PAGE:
early 15c., sterilite, "infertility, barrenness, incapacity to produce children," from Old French sterilite, from Latin sterilitatem (nominative sterilitas) "unfruitfulness, barrenness," from sterilis (see sterile).
early 15c., "incapacity;" mid-15c., "any harm or injury," from Old French détriment or directly from Latin detrimentum "a rubbing off; a loss, damage, defeat," from past-participle stem of detere "to wear away," figuratively "to weaken, impair," from de "away" (see de-) + terere "to rub, wear" (from PIE root *tere- (1) "to rub, turn"). Meaning "that which causes harm or injury" is from c. 1500.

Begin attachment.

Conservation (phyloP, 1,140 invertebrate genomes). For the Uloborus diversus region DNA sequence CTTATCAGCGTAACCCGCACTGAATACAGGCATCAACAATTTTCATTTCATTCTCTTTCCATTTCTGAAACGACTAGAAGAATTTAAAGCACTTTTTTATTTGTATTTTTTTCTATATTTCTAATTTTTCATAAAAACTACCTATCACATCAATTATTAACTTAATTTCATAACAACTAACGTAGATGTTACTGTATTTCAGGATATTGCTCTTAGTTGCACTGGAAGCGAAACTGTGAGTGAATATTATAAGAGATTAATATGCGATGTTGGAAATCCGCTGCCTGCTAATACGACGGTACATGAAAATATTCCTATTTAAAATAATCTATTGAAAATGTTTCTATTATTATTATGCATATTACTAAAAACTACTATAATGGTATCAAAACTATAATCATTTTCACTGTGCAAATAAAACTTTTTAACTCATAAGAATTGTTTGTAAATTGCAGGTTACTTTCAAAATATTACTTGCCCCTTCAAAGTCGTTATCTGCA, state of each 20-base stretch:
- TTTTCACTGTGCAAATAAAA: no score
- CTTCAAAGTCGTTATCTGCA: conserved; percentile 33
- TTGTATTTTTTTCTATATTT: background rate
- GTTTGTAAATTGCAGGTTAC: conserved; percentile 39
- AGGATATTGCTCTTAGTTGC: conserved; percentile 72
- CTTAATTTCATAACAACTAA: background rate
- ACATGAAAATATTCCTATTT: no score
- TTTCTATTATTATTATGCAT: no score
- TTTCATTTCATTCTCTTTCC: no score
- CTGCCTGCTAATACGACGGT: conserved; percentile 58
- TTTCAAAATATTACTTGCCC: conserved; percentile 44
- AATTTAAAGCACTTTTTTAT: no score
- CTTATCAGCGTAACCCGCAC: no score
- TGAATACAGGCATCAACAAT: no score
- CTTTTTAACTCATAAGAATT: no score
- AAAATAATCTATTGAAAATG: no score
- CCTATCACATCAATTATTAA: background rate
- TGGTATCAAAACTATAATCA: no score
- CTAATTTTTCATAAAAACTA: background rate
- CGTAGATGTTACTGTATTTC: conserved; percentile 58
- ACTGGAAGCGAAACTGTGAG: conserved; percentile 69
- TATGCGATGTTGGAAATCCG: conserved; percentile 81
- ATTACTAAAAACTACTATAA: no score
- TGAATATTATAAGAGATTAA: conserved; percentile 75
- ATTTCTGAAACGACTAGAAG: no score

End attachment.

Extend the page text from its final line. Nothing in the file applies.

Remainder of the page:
late 14c., protectour, "a defender, guardian, one who defends or shields from injury or evil," from Old French protector (14c., Modern French protecteur) and directly from Late Latin protector, agent noun from protegere (see protection). Related: Protectoral; protectorial; protectorian. Fem. forms protectrix, protectryse both attested from mid-15c. Protectee is attested from c. 1600.
In English history, "one who has care of the kingdom during the king's minority or incapacity, a regent" (as the Duke of Somerset during the reign of Edward VI); Lord Protector was the title of the head of the executive during part of the period of the Commonwealth, held by Oliver Cromwell (1653-58) and Richard Cromwell (1658-59).